• Increase the length of patent pendency. Under the proposed changes, the length of time between patent application and patent issuance would increase from 32 months to 40 months.
  • Increase the costs of defending patent validity by an estimated $2.2 billion over the current cost of litigation.
  • Reduce investment in R&D. Reducing the value of patents significantly reduces investment in R&D. The proposed changes would lead to an annual reduction of $4.4 billion in industrial R&D.
  • Compromise certainty about patent validity. The new post-grant review and expanded inter partes reexamination processes would make uncertain the validity of approximately $1.4 billion to $1.7 billion of patents issued annually, totaling $8.1 billion to $10.3 billion of patents over the six years it takes to get an outcome of the average review case.
  • Decrease the disclosure of knowledge necessary for others to build on innovation. Patent disclosures are a source of information which increase U.S. innovation.
  • Hinder efforts of U.S. universities to transfer their inventions to the private sector. Weakening patent protections through expanded administrative challenges would jeopardize over $1 billion annually due to a reduction in the amount of university technology that would be commercialized by industry.
  • Increase strategic patenting behavior by large, established firms. Strategic efforts to hinder the performance of competitors by forcing them to defend their patents against multiple challenges, beginning with reexamination and review proceedings and ending with litigation, are a likely outcome of the proposed changes.

Republicans, including Senator Jon Kyl (R-AZ) has been questioning the post grant review procedures of patent reform for some time. In fact, Senator Kyl tried to get the Senate Judiciary Committee, of which he is a member, to slow down and consider the impact post grant review would have on the Patent Office and innovation, unfortunately without luck. Even the amendments he offered in the Judiciary Committee were roundly rejected by an overwhelming majority, and not along party lines. But now Senate Democrats are starting to make inquiries relating to post grant procedures, as illustrated by staffers from the Offices of Senator Barbara Boxer (D-CA), Senator Dick Durbin (D-IL) and Senator Jeanne Shaheen (D-NH) all questioned the impact of these administrative challenges. Republicans lead by Senators Sessions and Kyl have raised these issues in the past, and now Democrats are asking questions, so it seems likely that that additional changes will have to be made in the Senate bill before it has any chance of passing, which seems unlikely given the contentious debates ongoing in Congress relating to Health Care and other hot button issues.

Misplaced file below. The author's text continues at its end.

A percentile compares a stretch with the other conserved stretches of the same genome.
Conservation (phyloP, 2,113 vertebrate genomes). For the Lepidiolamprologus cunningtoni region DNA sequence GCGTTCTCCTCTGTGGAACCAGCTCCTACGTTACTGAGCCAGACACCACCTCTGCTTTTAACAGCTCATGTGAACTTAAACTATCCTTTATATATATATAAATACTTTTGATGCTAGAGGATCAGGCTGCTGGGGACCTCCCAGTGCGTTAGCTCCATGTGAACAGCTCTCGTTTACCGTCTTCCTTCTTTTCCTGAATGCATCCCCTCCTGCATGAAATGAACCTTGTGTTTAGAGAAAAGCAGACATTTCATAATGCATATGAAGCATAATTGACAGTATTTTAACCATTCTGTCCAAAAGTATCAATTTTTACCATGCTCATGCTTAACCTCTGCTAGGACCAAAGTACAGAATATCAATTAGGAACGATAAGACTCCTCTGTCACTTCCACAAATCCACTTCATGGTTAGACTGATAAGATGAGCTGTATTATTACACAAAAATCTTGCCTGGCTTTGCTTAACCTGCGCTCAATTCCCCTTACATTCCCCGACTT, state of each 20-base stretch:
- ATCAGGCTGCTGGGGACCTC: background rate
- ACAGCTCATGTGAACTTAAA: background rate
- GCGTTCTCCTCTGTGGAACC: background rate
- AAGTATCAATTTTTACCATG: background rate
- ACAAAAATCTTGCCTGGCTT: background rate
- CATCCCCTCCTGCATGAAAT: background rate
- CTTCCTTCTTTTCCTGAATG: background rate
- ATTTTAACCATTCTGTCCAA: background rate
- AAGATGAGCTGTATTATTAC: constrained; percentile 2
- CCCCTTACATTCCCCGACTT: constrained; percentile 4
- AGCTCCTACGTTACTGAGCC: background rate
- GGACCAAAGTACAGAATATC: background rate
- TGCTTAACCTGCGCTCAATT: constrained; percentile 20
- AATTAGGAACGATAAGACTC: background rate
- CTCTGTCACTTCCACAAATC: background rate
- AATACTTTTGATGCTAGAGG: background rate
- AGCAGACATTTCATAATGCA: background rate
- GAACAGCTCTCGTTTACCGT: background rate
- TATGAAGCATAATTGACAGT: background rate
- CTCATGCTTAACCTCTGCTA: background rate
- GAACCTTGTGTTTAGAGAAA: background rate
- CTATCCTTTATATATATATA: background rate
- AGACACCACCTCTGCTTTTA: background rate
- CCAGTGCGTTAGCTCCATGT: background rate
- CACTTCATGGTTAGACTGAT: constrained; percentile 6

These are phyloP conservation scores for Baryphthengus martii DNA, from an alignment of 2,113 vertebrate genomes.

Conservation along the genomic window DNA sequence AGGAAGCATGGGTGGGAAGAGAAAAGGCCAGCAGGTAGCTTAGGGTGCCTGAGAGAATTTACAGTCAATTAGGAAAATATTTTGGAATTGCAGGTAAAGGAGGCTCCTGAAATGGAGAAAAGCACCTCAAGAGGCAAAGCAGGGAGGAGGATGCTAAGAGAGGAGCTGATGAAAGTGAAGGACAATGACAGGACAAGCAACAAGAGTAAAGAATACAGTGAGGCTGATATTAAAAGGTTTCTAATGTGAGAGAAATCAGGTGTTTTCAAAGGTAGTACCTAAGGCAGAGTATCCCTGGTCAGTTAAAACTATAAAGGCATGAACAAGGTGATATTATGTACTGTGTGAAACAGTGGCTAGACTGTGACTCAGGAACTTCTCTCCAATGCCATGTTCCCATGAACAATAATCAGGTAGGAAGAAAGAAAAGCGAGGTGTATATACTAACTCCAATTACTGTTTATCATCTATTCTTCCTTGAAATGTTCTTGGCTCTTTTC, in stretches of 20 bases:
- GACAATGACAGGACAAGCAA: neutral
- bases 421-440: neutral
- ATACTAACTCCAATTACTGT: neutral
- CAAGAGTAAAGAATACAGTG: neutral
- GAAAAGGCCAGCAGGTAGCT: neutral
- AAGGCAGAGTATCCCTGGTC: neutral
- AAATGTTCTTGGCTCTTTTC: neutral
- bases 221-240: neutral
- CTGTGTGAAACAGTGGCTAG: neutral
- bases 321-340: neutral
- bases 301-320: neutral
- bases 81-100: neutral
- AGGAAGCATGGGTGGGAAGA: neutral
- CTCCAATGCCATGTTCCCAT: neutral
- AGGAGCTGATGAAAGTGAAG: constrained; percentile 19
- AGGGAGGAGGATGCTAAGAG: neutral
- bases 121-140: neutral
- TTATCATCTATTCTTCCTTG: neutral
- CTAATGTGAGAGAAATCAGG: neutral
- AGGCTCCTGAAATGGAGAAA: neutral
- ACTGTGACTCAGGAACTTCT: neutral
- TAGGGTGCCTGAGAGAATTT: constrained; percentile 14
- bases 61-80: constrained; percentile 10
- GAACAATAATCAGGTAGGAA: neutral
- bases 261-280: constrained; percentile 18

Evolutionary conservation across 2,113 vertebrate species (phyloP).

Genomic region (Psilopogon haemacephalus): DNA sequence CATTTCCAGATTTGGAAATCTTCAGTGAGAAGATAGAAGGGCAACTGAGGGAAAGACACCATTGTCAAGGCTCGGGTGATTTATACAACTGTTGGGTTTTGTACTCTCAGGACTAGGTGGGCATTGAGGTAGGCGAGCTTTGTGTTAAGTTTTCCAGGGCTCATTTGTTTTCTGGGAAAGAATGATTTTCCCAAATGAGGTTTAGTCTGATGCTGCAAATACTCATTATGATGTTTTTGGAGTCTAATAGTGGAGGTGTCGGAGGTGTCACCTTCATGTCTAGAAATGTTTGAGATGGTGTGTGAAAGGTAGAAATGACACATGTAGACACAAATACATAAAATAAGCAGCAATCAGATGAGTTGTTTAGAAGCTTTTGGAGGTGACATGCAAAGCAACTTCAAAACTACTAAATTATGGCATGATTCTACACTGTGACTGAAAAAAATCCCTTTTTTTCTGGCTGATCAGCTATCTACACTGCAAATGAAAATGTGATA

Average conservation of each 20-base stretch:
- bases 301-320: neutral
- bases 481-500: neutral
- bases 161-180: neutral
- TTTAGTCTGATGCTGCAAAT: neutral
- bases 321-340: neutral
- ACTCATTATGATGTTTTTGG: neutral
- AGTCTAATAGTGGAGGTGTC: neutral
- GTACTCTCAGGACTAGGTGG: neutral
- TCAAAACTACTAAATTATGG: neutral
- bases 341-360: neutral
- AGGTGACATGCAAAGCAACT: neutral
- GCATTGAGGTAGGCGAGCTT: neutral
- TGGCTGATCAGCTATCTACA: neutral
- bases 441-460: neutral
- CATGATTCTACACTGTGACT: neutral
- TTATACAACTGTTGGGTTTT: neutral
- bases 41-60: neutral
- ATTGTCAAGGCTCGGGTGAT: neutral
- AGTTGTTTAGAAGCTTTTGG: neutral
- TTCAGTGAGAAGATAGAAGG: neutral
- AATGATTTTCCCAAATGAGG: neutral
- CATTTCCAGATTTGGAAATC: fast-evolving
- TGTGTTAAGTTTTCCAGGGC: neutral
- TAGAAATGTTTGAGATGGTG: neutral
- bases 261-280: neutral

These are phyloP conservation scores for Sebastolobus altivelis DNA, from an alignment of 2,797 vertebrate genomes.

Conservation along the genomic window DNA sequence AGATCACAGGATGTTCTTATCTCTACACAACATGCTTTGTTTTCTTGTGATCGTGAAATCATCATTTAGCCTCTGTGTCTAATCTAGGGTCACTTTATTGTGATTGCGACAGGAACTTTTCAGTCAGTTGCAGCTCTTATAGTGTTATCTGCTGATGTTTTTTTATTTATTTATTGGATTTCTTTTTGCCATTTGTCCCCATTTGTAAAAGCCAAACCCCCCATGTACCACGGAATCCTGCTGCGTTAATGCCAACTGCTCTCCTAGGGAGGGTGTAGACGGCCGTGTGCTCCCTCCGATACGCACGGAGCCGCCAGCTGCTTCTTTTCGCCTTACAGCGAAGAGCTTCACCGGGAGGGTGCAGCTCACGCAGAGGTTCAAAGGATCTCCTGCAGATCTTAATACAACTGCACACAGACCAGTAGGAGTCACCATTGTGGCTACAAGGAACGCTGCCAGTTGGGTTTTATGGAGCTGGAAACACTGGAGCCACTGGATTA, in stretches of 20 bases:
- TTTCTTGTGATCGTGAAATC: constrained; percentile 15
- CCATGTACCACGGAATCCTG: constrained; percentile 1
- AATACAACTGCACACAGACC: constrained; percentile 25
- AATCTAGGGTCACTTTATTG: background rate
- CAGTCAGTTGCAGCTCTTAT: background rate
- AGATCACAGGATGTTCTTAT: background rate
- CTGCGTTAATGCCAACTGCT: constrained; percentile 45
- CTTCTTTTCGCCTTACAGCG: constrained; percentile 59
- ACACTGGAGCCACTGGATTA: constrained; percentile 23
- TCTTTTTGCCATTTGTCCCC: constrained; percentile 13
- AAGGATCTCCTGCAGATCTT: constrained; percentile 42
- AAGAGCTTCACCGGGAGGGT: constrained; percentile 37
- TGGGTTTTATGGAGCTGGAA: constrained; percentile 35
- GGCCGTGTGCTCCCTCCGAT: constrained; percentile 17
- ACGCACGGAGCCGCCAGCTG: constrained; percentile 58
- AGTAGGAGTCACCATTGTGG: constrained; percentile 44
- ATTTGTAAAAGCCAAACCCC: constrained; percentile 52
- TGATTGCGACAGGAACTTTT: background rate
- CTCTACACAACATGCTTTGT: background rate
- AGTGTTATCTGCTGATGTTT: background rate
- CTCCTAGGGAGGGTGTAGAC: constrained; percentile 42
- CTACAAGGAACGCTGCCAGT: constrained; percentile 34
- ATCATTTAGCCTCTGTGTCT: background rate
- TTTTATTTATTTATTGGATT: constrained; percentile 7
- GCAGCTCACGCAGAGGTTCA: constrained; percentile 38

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4 comments so far.

  • [Avatar for Ron Katznelson]
    Ron Katznelson
    July 23, 2009 02:14 pm

    Paul Morgan said: “Unfounded experienceless speculation” about “legislation making mere minor improvements in inter parte reexaminations and adding a very time limited opposition system are not helping rational decision making on the subject.”

    Paul, who bears the burden of providing analysis of these PGR provisions? For purposes of “rational decision making”, have the proponents of this PGR legislation provided, or can you provide, an ALTERNATIVE analysis that demonstrates your own “unfounded experienceless speculation” that the proposed PGR will be “minor” in its effect? In doing so, please focus on specific items you chose to ignore: (i) The extremely low threshold for starting PGR or expanded inter-partes proceedings (ii) There is no set time limit for a determination in a PGR proceeding and the mere commencement of a PGR proceeding would eliminate the statutory presumption of validity essential to a patent’s enforceability. There is no time limit for that holding.

    It is clear that the PGR language was not crafted for purposes of improving quality. We all know (and your thoughtful comments in other blogs suggest that you agree) that patent quality should be addressed using proven production quality principles (Deming), by improving examination process quality at the PTO in the first instance rather than by patching another costly stage post grant. The very companies who suggest the PGR “quality” system are those who have embraced Deming’s quality control principles in their own production operations. They know that if an end-product exhibits defects, one does not tack on another quality test station patched at the end of the production line because it only reduces yield and does not fix the root problem. They know very well how to solve quality problems.